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Maldonado v. United States

May 18, 2009

LUIS MALDONADO, PETITIONER,
v.
UNITED STATES OF AMERICA, RESPONDENT.



The opinion of the court was delivered by: Denise Cote, District Judge

OPINION & ORDER

Luis Maldonado has moved pursuant to 28 U.S.C. § 2255 to vacate his conviction on the ground that his counsel, who represented him at his plea of guilty and on appeal, was ineffective. For the following reasons, the petition is denied.

BACKGROUND

Maldonado was charged on June 12, 2001, in a single count indictment with conspiracy to distribute and possess with intent to distribute one kilogram and more of heroin from 1995 through August 1996, in violation of 21 U.S.C. § 846. The Government's evidence, which included conversations recorded pursuant to court-authorized wiretaps, showed that Maldonado was the principal supplier of heroin to a heroin distribution organization led by Jose Antonio Garcia ("Garcia").

Maldonado was arrested on July 2, 2001. In the Pimentel letter that the Government provided to his counsel, the Government estimated that his offense level was 43.*fn1 This estimate was based on a base offense level of 38 for the distribution of more than 30 kilograms of herion; a 2 level enhancement for possession of a firarm in connection with the drug-distribution activities; and a 4 level enhancement for Maldonado's role in the offense. The letter opposed any adjustment for acceptance of responsibility. Based on a Criminal History Category II, the letter projected a guidelines sentence of life imprisonment.

Maldonado pleaded guilty on May 1, 2003, before the Honorable Andrew Peck. Maldonado admitted to distributing more than one kilogram of heroin through his arrangements with others. On May 16, the Honorable John Martin accepted the plea.

The presentence report ("PSR") found that the guidelines range was 292 to 365 months' imprisonment based on an offense level of 38 and a Criminal History Category of III. It awarded a 2 level adjustment for acceptance of responsibility; and it rejected any role enhancement.

Judge Martin held a Fatico hearing on September 24, 2003. Based on the hearing evidence, Judge Martin found that Maldonado was responsible for the distribution of 10 to 30 kilograms rather than 30 kilograms or more. This finding resulted in a base offense level of 36. Judge Martin also found that Maldonado did possess a firearm in relation to drug trafficking and did lead and organize five or more participants in the criminal activity. He awarded a 2 level adjustment for acceptance of responsibility. As a result, the total offense level was 40, with a guidelines range of 360 months' to life imprisonment.

Judge Martin then departed from the guidelines range, both horizontally and vertically. Finding that Maldonado was a substantial, but medium-level drug dealer who customarily dealt in half-kilo lots, the court concluded that the conduct was outside the heartland of dealers who distribute 10 to 30 kilograms of heroin, and departed 2 levels. Referring to the timing of a state case, whose resolution had increased Maldonado's criminal history category, the judge departed horizontally from Criminal History Category III to II. With an offense level of 38 and in Criminal History Category II, the guidelines range became 262 to 327 months' imprisonment. Judge Martin sentenced Maldonado principally to 262 months' imprisonment after the conclusion of the Fatico hearing, and requested that the sentence run concurrently with Maldonado's nine-year state sentence for kidnapping.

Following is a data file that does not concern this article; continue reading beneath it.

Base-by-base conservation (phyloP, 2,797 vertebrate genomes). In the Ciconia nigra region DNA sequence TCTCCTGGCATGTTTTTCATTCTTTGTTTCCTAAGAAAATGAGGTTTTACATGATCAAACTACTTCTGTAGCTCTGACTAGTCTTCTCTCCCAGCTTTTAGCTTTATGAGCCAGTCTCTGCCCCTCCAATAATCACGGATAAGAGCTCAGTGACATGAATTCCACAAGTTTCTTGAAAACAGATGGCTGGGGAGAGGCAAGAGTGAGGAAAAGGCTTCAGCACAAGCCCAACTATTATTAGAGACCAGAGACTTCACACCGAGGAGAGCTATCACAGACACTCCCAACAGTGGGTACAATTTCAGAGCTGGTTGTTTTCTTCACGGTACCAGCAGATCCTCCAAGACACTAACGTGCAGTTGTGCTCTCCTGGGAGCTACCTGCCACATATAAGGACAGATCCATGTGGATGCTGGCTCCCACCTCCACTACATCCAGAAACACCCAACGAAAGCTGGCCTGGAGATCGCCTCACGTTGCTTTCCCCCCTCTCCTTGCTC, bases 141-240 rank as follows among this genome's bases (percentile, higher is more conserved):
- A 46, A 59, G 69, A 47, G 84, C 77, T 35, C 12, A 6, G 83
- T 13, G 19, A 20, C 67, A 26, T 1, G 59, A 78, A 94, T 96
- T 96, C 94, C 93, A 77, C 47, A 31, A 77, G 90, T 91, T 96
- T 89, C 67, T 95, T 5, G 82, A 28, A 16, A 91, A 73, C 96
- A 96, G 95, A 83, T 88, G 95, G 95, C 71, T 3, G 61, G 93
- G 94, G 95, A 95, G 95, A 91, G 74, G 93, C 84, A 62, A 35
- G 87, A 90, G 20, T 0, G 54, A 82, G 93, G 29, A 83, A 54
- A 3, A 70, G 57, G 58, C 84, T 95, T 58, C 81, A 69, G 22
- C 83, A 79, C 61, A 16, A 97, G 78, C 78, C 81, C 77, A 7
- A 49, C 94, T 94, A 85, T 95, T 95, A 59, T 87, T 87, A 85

On appeal, Maldonado challenged the drug quantity determination. The Court of Appeals affirmed the sentence, but stayed its mandate pending the Supreme Court's decision in United States v. Booker, 543 U.S. 220 (2005). Following the Booker decision, the Second Circuit remanded the case for further proceedings in conformity with United States v. Crosby, 397 F.3d 103 (2d Cir. 2005).

On remand, the case was reassigned to this Court. At a Crosby remand proceeding on May 24, 2006, the Court declined to resentence Maldonado. On November 8, 2007, the Court of Appeals rejected Maldonado's appeal and affirmed his sentence. Maldonado's petition for certiorari was denied on March 3, 2008.

DISCUSSION

On July 28, 2008, Maldonado filed this habeas petition, raising three ineffective assistance of counsel claims.*fn2 The claims concern Maldonado's representation in connection with his plea of guilty, at the Fatico hearing and sentence, and on direct appeal. He asks for a hearing to resolve these claims. Assigned CJA counsel Stephanie Carvlin represented Maldonado at each of the challenged proceedings, and has submitted an affidavit of February 5, 2009, pursuant to the Court's Order of December 29, 2008, to address Maldonado's claims about the adequacy of her representation. The Government opposed Maldonado's petition on February 13, and Maldonado filed a reply on March 16.

To prevail on an ineffective assistance of counsel claim, a defendant must show (1) that his attorney's performance fell below an objective standard of reasonableness, and (2) that, as a result, he suffered prejudice. Strickland v. Washington, 466 U.S. 668, 687-88, 693-94 (1984); accord Hernandez v. United States, 202 F.3d 486, 488 (2d Cir. 2000). The performance inquiry examines the reasonableness of counsel's actions under "all the circumstances," Strickland at 688, and from the perspective of counsel at the time. Id. at 689; Rompilla v. Beard, 545 U.S. 374, 381 (2005); accord Mayo v. Henderson, 13 F.3d 528, 533 (2d Cir. 1994). A court "must indulge a strong presumption that counsel's conduct falls within the wide range of reasonable professional assistance." Strickland, 466 U.S. at 689. To show prejudice, the ...


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